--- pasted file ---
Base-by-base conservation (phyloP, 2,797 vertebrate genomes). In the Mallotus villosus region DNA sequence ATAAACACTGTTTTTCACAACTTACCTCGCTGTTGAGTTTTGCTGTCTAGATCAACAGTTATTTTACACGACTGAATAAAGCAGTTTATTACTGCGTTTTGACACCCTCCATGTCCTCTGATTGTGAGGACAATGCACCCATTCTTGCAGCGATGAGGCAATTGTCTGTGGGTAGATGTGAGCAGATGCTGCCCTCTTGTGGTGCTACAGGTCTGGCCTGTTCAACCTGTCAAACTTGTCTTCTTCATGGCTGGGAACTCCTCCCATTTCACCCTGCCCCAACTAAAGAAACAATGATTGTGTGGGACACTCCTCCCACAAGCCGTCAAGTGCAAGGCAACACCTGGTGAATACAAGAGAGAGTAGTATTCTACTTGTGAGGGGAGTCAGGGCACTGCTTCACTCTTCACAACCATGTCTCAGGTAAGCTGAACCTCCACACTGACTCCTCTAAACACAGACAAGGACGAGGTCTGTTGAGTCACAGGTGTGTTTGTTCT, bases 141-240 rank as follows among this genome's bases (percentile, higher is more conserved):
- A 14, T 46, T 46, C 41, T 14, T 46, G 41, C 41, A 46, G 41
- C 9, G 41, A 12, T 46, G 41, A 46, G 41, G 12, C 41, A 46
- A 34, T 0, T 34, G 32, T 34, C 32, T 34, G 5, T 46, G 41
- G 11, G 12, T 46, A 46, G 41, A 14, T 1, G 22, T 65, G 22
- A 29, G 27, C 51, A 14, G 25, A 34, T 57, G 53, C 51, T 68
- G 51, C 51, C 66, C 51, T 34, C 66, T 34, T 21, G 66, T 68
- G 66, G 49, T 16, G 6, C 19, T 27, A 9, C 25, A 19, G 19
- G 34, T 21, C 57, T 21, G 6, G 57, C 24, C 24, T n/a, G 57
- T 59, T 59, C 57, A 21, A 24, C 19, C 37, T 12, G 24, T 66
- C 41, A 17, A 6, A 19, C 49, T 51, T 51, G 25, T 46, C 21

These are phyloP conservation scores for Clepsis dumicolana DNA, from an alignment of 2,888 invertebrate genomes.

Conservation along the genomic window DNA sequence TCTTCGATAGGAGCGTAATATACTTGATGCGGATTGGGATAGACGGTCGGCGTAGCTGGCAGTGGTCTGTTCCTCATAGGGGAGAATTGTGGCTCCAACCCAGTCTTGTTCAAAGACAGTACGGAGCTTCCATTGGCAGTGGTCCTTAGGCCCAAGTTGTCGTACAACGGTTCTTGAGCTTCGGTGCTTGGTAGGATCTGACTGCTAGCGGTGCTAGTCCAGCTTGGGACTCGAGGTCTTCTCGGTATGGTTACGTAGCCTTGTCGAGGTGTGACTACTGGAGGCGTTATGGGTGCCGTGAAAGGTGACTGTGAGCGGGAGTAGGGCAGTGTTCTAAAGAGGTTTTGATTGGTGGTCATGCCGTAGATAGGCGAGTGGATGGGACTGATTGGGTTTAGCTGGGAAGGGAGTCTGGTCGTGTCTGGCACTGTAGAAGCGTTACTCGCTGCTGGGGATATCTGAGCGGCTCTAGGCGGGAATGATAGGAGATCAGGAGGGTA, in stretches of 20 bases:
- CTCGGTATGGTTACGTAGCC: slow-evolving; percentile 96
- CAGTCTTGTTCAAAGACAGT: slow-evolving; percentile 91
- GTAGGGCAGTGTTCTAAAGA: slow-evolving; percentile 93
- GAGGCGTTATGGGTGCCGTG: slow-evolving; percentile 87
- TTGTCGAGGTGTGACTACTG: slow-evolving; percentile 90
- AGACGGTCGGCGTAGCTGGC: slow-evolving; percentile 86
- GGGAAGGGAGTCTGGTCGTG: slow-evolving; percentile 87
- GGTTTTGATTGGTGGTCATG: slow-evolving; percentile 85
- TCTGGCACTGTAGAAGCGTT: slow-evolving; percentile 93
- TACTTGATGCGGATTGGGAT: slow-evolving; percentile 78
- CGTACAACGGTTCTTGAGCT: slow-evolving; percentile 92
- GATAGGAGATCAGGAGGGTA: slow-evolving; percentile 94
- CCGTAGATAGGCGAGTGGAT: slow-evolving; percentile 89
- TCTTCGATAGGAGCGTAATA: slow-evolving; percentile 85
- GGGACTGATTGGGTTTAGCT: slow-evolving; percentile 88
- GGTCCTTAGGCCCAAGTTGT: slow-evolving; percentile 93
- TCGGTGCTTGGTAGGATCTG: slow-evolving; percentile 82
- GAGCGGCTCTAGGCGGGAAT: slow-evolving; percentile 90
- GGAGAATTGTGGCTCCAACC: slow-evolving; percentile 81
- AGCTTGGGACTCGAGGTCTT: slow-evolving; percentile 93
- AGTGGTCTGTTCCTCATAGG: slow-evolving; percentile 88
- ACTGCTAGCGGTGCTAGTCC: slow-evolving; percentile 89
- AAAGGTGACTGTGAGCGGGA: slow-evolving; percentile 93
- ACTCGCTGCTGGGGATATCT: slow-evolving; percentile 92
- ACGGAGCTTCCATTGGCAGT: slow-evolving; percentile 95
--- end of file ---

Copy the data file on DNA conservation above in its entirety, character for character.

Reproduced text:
Base-by-base conservation (phyloP, 2,797 vertebrate genomes). In the Mallotus villosus region DNA sequence ATAAACACTGTTTTTCACAACTTACCTCGCTGTTGAGTTTTGCTGTCTAGATCAACAGTTATTTTACACGACTGAATAAAGCAGTTTATTACTGCGTTTTGACACCCTCCATGTCCTCTGATTGTGAGGACAATGCACCCATTCTTGCAGCGATGAGGCAATTGTCTGTGGGTAGATGTGAGCAGATGCTGCCCTCTTGTGGTGCTACAGGTCTGGCCTGTTCAACCTGTCAAACTTGTCTTCTTCATGGCTGGGAACTCCTCCCATTTCACCCTGCCCCAACTAAAGAAACAATGATTGTGTGGGACACTCCTCCCACAAGCCGTCAAGTGCAAGGCAACACCTGGTGAATACAAGAGAGAGTAGTATTCTACTTGTGAGGGGAGTCAGGGCACTGCTTCACTCTTCACAACCATGTCTCAGGTAAGCTGAACCTCCACACTGACTCCTCTAAACACAGACAAGGACGAGGTCTGTTGAGTCACAGGTGTGTTTGTTCT, bases 141-240 rank as follows among this genome's bases (percentile, higher is more conserved):
- A 14, T 46, T 46, C 41, T 14, T 46, G 41, C 41, A 46, G 41
- C 9, G 41, A 12, T 46, G 41, A 46, G 41, G 12, C 41, A 46
- A 34, T 0, T 34, G 32, T 34, C 32, T 34, G 5, T 46, G 41
- G 11, G 12, T 46, A 46, G 41, A 14, T 1, G 22, T 65, G 22
- A 29, G 27, C 51, A 14, G 25, A 34, T 57, G 53, C 51, T 68
- G 51, C 51, C 66, C 51, T 34, C 66, T 34, T 21, G 66, T 68
- G 66, G 49, T 16, G 6, C 19, T 27, A 9, C 25, A 19, G 19
- G 34, T 21, C 57, T 21, G 6, G 57, C 24, C 24, T n/a, G 57
- T 59, T 59, C 57, A 21, A 24, C 19, C 37, T 12, G 24, T 66
- C 41, A 17, A 6, A 19, C 49, T 51, T 51, G 25, T 46, C 21

These are phyloP conservation scores for Clepsis dumicolana DNA, from an alignment of 2,888 invertebrate genomes.

Conservation along the genomic window DNA sequence TCTTCGATAGGAGCGTAATATACTTGATGCGGATTGGGATAGACGGTCGGCGTAGCTGGCAGTGGTCTGTTCCTCATAGGGGAGAATTGTGGCTCCAACCCAGTCTTGTTCAAAGACAGTACGGAGCTTCCATTGGCAGTGGTCCTTAGGCCCAAGTTGTCGTACAACGGTTCTTGAGCTTCGGTGCTTGGTAGGATCTGACTGCTAGCGGTGCTAGTCCAGCTTGGGACTCGAGGTCTTCTCGGTATGGTTACGTAGCCTTGTCGAGGTGTGACTACTGGAGGCGTTATGGGTGCCGTGAAAGGTGACTGTGAGCGGGAGTAGGGCAGTGTTCTAAAGAGGTTTTGATTGGTGGTCATGCCGTAGATAGGCGAGTGGATGGGACTGATTGGGTTTAGCTGGGAAGGGAGTCTGGTCGTGTCTGGCACTGTAGAAGCGTTACTCGCTGCTGGGGATATCTGAGCGGCTCTAGGCGGGAATGATAGGAGATCAGGAGGGTA, in stretches of 20 bases:
- CTCGGTATGGTTACGTAGCC: slow-evolving; percentile 96
- CAGTCTTGTTCAAAGACAGT: slow-evolving; percentile 91
- GTAGGGCAGTGTTCTAAAGA: slow-evolving; percentile 93
- GAGGCGTTATGGGTGCCGTG: slow-evolving; percentile 87
- TTGTCGAGGTGTGACTACTG: slow-evolving; percentile 90
- AGACGGTCGGCGTAGCTGGC: slow-evolving; percentile 86
- GGGAAGGGAGTCTGGTCGTG: slow-evolving; percentile 87
- GGTTTTGATTGGTGGTCATG: slow-evolving; percentile 85
- TCTGGCACTGTAGAAGCGTT: slow-evolving; percentile 93
- TACTTGATGCGGATTGGGAT: slow-evolving; percentile 78
- CGTACAACGGTTCTTGAGCT: slow-evolving; percentile 92
- GATAGGAGATCAGGAGGGTA: slow-evolving; percentile 94
- CCGTAGATAGGCGAGTGGAT: slow-evolving; percentile 89
- TCTTCGATAGGAGCGTAATA: slow-evolving; percentile 85
- GGGACTGATTGGGTTTAGCT: slow-evolving; percentile 88
- GGTCCTTAGGCCCAAGTTGT: slow-evolving; percentile 93
- TCGGTGCTTGGTAGGATCTG: slow-evolving; percentile 82
- GAGCGGCTCTAGGCGGGAAT: slow-evolving; percentile 90
- GGAGAATTGTGGCTCCAACC: slow-evolving; percentile 81
- AGCTTGGGACTCGAGGTCTT: slow-evolving; percentile 93
- AGTGGTCTGTTCCTCATAGG: slow-evolving; percentile 88
- ACTGCTAGCGGTGCTAGTCC: slow-evolving; percentile 89
- AAAGGTGACTGTGAGCGGGA: slow-evolving; percentile 93
- ACTCGCTGCTGGGGATATCT: slow-evolving; percentile 92
- ACGGAGCTTCCATTGGCAGT: slow-evolving; percentile 95